Pathogenesis of Cerebral Malaria: Inflammation, Cytoadherence And Recent Experimental Data For Humans

Rukhsana Kausar, Abier Javaid, Sidra Khan


This study establishes that HRPII is a Plasmodium falciparum virulence factor that triggers an innate immune inflammatory response in vascular endothelium and contributes to cerebral malaria by compromising the integrity of the blood-brain barrier. Human malaria is caused by five species of Plasmodium. Of these, P. falciparum is the deadliest and is the only species that causes cerebral malaria (CM). CM is a disease of the vascular endothelium considered by parasite sequestration, increased inflammatory cytokine production, vascular leakage and leukocyte infiltration. A distinguishing feature of P. falciparum infection is the parasite’s production and secretion of histidine-rich protein II (HRPII). HRPII accumulates to high concentrations (up to 100 g/ml) in serum, which correlates with disease severity. Using a cellular model of the blood-brain barrier, it demonstrate that HRPII activates the innate immune system in human cerebral microvascular endothelial cells, resulting in redistribution of tight junction proteins and compromise of barrier integrity. Intravenous infusion of HRPII induced vascular leakage in the cerebellum and cortex of mice and increased early mortality in a P. berghei ANKA experimental cerebral malaria model. Analogously, transgenic P. berghei expressing falciparum HRPII produced more severe disease than wild-type or control P. berghei. HRPII induced endothelial expression of adhesion receptors used by plasmodium parasites, suggesting that this protein also contributes to pathogenesis by enhancing parasite cytoadherence and thereby avoiding splenic destruction.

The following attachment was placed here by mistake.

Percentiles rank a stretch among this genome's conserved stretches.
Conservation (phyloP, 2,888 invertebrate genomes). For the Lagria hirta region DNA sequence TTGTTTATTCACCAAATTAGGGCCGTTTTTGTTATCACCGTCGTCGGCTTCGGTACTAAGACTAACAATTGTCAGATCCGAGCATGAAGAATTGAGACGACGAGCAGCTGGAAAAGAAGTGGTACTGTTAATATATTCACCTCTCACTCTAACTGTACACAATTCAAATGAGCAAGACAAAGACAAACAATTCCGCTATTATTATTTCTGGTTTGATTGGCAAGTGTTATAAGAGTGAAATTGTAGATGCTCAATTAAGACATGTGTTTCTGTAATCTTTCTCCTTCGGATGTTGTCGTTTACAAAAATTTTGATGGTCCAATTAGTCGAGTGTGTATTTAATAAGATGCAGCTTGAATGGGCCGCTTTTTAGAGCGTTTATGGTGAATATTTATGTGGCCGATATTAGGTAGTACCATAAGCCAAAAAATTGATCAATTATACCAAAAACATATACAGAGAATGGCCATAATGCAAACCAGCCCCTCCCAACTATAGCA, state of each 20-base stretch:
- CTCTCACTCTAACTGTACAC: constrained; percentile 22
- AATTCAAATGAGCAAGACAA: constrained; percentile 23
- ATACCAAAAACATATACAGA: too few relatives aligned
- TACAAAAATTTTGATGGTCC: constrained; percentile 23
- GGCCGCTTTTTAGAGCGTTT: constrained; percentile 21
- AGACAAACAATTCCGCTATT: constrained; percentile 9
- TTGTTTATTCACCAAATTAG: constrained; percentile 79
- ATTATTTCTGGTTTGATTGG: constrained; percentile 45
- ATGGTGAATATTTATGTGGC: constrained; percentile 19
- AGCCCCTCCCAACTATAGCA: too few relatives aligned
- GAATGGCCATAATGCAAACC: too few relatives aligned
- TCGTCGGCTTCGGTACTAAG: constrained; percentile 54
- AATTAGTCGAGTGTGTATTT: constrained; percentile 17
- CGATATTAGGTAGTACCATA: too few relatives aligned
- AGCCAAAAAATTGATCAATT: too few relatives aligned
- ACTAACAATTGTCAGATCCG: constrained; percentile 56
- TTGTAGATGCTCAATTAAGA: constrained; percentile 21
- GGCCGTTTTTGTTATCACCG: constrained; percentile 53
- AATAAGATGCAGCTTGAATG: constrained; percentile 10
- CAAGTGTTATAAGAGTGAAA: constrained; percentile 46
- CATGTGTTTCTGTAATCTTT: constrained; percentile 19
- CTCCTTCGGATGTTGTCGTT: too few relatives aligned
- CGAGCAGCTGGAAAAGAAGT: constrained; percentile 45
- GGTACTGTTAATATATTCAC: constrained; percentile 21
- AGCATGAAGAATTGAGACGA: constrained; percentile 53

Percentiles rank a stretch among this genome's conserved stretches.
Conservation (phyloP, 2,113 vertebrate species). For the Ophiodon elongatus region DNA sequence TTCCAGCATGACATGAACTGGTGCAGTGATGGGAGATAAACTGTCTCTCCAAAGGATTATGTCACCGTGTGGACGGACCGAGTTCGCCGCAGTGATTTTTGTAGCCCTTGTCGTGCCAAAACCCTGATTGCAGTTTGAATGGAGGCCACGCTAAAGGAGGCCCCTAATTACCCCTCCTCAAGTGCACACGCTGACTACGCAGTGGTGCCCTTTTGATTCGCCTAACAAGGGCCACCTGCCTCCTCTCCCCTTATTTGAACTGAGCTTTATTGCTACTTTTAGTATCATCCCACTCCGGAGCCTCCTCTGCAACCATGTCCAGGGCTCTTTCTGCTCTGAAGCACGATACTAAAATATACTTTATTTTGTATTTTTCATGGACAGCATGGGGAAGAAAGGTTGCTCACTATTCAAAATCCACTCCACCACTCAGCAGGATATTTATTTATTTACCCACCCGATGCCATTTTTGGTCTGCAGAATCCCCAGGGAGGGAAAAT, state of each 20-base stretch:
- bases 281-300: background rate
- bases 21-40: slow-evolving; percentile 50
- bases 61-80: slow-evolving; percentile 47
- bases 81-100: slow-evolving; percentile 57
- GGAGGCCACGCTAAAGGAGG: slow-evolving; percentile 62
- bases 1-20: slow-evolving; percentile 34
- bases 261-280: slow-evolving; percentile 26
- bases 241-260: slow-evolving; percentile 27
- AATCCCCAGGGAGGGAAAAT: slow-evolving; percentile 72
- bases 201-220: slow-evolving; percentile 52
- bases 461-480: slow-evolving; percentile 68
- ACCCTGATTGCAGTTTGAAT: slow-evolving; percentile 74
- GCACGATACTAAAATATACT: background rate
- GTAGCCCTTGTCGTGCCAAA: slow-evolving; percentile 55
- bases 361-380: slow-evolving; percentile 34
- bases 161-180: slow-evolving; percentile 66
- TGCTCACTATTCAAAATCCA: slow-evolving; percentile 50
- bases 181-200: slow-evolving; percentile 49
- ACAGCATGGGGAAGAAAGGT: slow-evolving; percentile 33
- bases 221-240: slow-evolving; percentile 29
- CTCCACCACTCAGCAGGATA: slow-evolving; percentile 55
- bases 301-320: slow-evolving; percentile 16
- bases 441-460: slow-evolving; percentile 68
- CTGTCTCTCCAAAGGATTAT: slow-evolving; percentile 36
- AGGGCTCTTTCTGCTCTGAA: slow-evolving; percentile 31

Epidemiology, Pathophysiology, Cerebral Malaria, Mouse Models for Cerebral Malaria, HRPII, Blood Brain Barrier, Vascular endothelium, Inflammasome

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